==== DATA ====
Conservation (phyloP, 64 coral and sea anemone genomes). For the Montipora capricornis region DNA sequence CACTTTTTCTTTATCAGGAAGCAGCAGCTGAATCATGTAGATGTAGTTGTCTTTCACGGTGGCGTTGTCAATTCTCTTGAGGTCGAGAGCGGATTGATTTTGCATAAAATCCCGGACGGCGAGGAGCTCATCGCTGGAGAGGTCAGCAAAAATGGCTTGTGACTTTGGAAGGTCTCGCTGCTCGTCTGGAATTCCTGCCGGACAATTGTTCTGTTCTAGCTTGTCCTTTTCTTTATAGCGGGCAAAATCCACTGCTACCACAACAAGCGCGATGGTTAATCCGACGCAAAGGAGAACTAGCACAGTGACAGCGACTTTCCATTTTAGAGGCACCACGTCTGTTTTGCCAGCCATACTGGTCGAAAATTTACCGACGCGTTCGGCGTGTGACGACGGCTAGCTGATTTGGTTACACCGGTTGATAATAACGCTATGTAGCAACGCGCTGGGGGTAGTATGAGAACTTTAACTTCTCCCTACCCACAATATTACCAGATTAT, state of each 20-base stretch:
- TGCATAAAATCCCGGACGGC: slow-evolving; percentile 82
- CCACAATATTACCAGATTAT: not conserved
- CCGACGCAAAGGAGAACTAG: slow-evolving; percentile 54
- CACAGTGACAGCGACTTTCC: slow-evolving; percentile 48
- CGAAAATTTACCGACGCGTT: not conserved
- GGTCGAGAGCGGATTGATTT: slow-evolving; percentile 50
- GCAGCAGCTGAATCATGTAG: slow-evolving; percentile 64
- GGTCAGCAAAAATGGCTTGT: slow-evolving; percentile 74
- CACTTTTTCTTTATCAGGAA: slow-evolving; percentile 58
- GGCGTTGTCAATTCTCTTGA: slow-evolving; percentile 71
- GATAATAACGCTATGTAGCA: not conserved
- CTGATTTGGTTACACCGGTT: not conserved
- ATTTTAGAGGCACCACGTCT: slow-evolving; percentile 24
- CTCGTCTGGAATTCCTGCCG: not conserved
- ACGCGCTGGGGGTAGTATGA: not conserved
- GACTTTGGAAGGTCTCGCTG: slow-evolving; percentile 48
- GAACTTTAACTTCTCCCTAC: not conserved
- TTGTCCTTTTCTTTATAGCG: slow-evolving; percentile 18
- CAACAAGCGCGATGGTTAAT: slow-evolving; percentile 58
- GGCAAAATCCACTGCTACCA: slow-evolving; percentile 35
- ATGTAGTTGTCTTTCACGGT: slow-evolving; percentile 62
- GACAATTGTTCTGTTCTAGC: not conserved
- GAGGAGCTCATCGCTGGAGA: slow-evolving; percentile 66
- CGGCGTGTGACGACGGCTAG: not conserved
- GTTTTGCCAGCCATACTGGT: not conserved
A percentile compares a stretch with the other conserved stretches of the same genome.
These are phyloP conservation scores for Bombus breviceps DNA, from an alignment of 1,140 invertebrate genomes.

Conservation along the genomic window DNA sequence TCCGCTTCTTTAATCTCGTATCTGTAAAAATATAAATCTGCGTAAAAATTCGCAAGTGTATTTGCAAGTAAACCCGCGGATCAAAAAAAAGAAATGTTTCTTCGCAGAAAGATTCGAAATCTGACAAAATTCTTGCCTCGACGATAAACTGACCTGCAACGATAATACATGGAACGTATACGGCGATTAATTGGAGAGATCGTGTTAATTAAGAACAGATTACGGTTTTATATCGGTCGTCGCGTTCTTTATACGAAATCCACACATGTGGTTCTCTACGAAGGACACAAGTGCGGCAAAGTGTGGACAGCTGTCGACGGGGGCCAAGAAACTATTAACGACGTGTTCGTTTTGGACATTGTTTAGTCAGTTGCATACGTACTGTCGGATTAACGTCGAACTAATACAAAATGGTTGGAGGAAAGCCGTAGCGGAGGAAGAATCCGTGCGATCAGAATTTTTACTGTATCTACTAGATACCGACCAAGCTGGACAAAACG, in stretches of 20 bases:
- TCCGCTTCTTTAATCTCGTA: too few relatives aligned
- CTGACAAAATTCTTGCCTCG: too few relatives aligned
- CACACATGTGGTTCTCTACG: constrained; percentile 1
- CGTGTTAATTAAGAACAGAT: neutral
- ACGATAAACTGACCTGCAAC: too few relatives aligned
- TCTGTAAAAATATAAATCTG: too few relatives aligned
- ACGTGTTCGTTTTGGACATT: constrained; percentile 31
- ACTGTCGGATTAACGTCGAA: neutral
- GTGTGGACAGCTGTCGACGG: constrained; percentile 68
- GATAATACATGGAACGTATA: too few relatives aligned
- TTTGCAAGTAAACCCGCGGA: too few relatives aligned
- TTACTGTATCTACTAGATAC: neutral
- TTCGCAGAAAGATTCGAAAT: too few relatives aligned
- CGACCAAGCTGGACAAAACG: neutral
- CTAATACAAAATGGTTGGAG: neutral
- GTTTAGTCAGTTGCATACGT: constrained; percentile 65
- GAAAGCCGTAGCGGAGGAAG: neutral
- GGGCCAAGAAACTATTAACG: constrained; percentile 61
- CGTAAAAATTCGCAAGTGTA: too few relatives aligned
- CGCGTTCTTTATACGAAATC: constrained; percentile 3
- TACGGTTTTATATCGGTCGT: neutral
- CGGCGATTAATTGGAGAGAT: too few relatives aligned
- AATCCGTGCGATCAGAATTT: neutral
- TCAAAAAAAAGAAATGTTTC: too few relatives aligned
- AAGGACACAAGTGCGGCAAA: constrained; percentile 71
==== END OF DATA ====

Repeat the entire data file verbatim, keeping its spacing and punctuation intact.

Conservation (phyloP, 64 coral and sea anemone genomes). For the Montipora capricornis region DNA sequence CACTTTTTCTTTATCAGGAAGCAGCAGCTGAATCATGTAGATGTAGTTGTCTTTCACGGTGGCGTTGTCAATTCTCTTGAGGTCGAGAGCGGATTGATTTTGCATAAAATCCCGGACGGCGAGGAGCTCATCGCTGGAGAGGTCAGCAAAAATGGCTTGTGACTTTGGAAGGTCTCGCTGCTCGTCTGGAATTCCTGCCGGACAATTGTTCTGTTCTAGCTTGTCCTTTTCTTTATAGCGGGCAAAATCCACTGCTACCACAACAAGCGCGATGGTTAATCCGACGCAAAGGAGAACTAGCACAGTGACAGCGACTTTCCATTTTAGAGGCACCACGTCTGTTTTGCCAGCCATACTGGTCGAAAATTTACCGACGCGTTCGGCGTGTGACGACGGCTAGCTGATTTGGTTACACCGGTTGATAATAACGCTATGTAGCAACGCGCTGGGGGTAGTATGAGAACTTTAACTTCTCCCTACCCACAATATTACCAGATTAT, state of each 20-base stretch:
- TGCATAAAATCCCGGACGGC: slow-evolving; percentile 82
- CCACAATATTACCAGATTAT: not conserved
- CCGACGCAAAGGAGAACTAG: slow-evolving; percentile 54
- CACAGTGACAGCGACTTTCC: slow-evolving; percentile 48
- CGAAAATTTACCGACGCGTT: not conserved
- GGTCGAGAGCGGATTGATTT: slow-evolving; percentile 50
- GCAGCAGCTGAATCATGTAG: slow-evolving; percentile 64
- GGTCAGCAAAAATGGCTTGT: slow-evolving; percentile 74
- CACTTTTTCTTTATCAGGAA: slow-evolving; percentile 58
- GGCGTTGTCAATTCTCTTGA: slow-evolving; percentile 71
- GATAATAACGCTATGTAGCA: not conserved
- CTGATTTGGTTACACCGGTT: not conserved
- ATTTTAGAGGCACCACGTCT: slow-evolving; percentile 24
- CTCGTCTGGAATTCCTGCCG: not conserved
- ACGCGCTGGGGGTAGTATGA: not conserved
- GACTTTGGAAGGTCTCGCTG: slow-evolving; percentile 48
- GAACTTTAACTTCTCCCTAC: not conserved
- TTGTCCTTTTCTTTATAGCG: slow-evolving; percentile 18
- CAACAAGCGCGATGGTTAAT: slow-evolving; percentile 58
- GGCAAAATCCACTGCTACCA: slow-evolving; percentile 35
- ATGTAGTTGTCTTTCACGGT: slow-evolving; percentile 62
- GACAATTGTTCTGTTCTAGC: not conserved
- GAGGAGCTCATCGCTGGAGA: slow-evolving; percentile 66
- CGGCGTGTGACGACGGCTAG: not conserved
- GTTTTGCCAGCCATACTGGT: not conserved
A percentile compares a stretch with the other conserved stretches of the same genome.
These are phyloP conservation scores for Bombus breviceps DNA, from an alignment of 1,140 invertebrate genomes.

Conservation along the genomic window DNA sequence TCCGCTTCTTTAATCTCGTATCTGTAAAAATATAAATCTGCGTAAAAATTCGCAAGTGTATTTGCAAGTAAACCCGCGGATCAAAAAAAAGAAATGTTTCTTCGCAGAAAGATTCGAAATCTGACAAAATTCTTGCCTCGACGATAAACTGACCTGCAACGATAATACATGGAACGTATACGGCGATTAATTGGAGAGATCGTGTTAATTAAGAACAGATTACGGTTTTATATCGGTCGTCGCGTTCTTTATACGAAATCCACACATGTGGTTCTCTACGAAGGACACAAGTGCGGCAAAGTGTGGACAGCTGTCGACGGGGGCCAAGAAACTATTAACGACGTGTTCGTTTTGGACATTGTTTAGTCAGTTGCATACGTACTGTCGGATTAACGTCGAACTAATACAAAATGGTTGGAGGAAAGCCGTAGCGGAGGAAGAATCCGTGCGATCAGAATTTTTACTGTATCTACTAGATACCGACCAAGCTGGACAAAACG, in stretches of 20 bases:
- TCCGCTTCTTTAATCTCGTA: too few relatives aligned
- CTGACAAAATTCTTGCCTCG: too few relatives aligned
- CACACATGTGGTTCTCTACG: constrained; percentile 1
- CGTGTTAATTAAGAACAGAT: neutral
- ACGATAAACTGACCTGCAAC: too few relatives aligned
- TCTGTAAAAATATAAATCTG: too few relatives aligned
- ACGTGTTCGTTTTGGACATT: constrained; percentile 31
- ACTGTCGGATTAACGTCGAA: neutral
- GTGTGGACAGCTGTCGACGG: constrained; percentile 68
- GATAATACATGGAACGTATA: too few relatives aligned
- TTTGCAAGTAAACCCGCGGA: too few relatives aligned
- TTACTGTATCTACTAGATAC: neutral
- TTCGCAGAAAGATTCGAAAT: too few relatives aligned
- CGACCAAGCTGGACAAAACG: neutral
- CTAATACAAAATGGTTGGAG: neutral
- GTTTAGTCAGTTGCATACGT: constrained; percentile 65
- GAAAGCCGTAGCGGAGGAAG: neutral
- GGGCCAAGAAACTATTAACG: constrained; percentile 61
- CGTAAAAATTCGCAAGTGTA: too few relatives aligned
- CGCGTTCTTTATACGAAATC: constrained; percentile 3
- TACGGTTTTATATCGGTCGT: neutral
- CGGCGATTAATTGGAGAGAT: too few relatives aligned
- AATCCGTGCGATCAGAATTT: neutral
- TCAAAAAAAAGAAATGTTTC: too few relatives aligned
- AAGGACACAAGTGCGGCAAA: constrained; percentile 71